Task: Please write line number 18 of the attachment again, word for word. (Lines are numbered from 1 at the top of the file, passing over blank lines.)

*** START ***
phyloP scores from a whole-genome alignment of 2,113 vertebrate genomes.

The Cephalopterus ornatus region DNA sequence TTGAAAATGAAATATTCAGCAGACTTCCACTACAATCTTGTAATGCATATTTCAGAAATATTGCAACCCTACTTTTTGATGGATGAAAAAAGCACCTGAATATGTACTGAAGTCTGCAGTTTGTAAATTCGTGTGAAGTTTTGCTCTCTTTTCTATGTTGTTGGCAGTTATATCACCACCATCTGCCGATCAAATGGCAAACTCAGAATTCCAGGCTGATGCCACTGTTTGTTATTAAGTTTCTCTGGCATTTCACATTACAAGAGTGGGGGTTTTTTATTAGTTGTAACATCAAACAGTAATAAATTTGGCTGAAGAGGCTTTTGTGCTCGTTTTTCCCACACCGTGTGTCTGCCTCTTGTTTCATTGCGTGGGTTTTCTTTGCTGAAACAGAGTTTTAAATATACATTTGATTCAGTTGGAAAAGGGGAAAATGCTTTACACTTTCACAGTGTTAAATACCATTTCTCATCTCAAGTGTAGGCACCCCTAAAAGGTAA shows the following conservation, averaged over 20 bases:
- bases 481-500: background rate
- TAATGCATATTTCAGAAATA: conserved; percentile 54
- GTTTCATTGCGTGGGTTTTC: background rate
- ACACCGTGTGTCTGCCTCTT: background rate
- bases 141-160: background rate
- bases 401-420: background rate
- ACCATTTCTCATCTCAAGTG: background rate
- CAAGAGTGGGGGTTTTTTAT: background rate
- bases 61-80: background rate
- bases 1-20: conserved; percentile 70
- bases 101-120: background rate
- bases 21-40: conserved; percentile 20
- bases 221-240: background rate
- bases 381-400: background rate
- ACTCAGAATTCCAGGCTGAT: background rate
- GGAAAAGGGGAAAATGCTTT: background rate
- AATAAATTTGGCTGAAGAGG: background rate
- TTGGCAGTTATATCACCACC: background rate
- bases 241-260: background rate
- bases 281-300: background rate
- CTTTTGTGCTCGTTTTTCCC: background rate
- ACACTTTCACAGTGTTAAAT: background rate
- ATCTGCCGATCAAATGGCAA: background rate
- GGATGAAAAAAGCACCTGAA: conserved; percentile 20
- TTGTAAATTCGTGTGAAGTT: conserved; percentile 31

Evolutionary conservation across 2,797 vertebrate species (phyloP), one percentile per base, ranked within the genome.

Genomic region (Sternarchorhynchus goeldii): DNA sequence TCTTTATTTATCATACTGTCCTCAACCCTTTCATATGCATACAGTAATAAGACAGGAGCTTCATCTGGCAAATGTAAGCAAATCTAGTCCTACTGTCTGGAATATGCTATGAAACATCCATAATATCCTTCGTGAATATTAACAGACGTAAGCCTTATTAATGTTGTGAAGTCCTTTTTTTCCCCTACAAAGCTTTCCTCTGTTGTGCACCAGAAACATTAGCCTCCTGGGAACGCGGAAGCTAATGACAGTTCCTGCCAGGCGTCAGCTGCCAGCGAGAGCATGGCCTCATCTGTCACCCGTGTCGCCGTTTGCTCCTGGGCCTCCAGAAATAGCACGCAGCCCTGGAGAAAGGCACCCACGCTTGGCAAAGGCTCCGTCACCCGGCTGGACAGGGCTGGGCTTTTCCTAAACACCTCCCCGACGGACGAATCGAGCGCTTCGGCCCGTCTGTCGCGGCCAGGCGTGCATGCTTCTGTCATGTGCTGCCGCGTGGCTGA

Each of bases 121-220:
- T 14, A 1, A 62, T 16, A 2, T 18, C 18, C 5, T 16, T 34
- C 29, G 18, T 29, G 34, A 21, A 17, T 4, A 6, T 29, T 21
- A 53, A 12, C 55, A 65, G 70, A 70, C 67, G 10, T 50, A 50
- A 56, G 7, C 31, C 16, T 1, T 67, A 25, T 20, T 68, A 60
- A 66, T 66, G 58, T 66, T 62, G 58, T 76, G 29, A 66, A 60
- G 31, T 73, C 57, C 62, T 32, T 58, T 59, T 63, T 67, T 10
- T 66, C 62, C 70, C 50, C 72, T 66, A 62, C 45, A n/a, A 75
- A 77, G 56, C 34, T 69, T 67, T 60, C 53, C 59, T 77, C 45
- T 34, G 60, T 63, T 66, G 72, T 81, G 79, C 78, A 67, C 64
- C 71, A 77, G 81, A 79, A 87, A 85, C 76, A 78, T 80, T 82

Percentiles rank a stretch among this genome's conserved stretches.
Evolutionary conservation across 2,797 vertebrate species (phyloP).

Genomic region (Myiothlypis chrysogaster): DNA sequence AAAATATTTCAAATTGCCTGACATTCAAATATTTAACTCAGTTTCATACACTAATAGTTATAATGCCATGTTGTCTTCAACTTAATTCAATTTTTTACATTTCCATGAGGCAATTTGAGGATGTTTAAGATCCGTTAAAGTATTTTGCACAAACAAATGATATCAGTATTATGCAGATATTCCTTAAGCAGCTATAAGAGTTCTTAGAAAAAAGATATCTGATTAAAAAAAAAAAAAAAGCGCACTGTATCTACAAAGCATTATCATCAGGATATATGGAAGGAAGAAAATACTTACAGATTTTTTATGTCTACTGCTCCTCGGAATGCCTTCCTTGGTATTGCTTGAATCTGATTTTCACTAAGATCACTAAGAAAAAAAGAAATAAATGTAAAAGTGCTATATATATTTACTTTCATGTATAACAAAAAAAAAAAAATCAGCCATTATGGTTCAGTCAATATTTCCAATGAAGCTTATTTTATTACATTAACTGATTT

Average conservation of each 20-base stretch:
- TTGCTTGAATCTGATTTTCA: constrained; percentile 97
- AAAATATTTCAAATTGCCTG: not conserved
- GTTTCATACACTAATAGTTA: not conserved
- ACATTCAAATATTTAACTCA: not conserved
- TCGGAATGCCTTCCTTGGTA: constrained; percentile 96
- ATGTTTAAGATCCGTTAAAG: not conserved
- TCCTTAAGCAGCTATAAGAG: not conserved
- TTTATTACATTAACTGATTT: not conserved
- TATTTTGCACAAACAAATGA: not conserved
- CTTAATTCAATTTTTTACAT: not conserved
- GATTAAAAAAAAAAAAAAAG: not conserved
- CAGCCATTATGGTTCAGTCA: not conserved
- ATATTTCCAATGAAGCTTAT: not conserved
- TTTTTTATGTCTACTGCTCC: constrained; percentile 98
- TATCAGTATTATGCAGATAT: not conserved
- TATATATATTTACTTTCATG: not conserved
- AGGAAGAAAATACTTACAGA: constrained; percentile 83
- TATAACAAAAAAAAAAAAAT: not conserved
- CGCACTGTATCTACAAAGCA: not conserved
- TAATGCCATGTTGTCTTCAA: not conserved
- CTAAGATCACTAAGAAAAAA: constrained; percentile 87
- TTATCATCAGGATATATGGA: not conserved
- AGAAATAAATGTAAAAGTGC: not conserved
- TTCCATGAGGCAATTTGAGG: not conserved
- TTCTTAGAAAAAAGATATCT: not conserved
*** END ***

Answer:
- GGAAAAGGGGAAAATGCTTT: background rate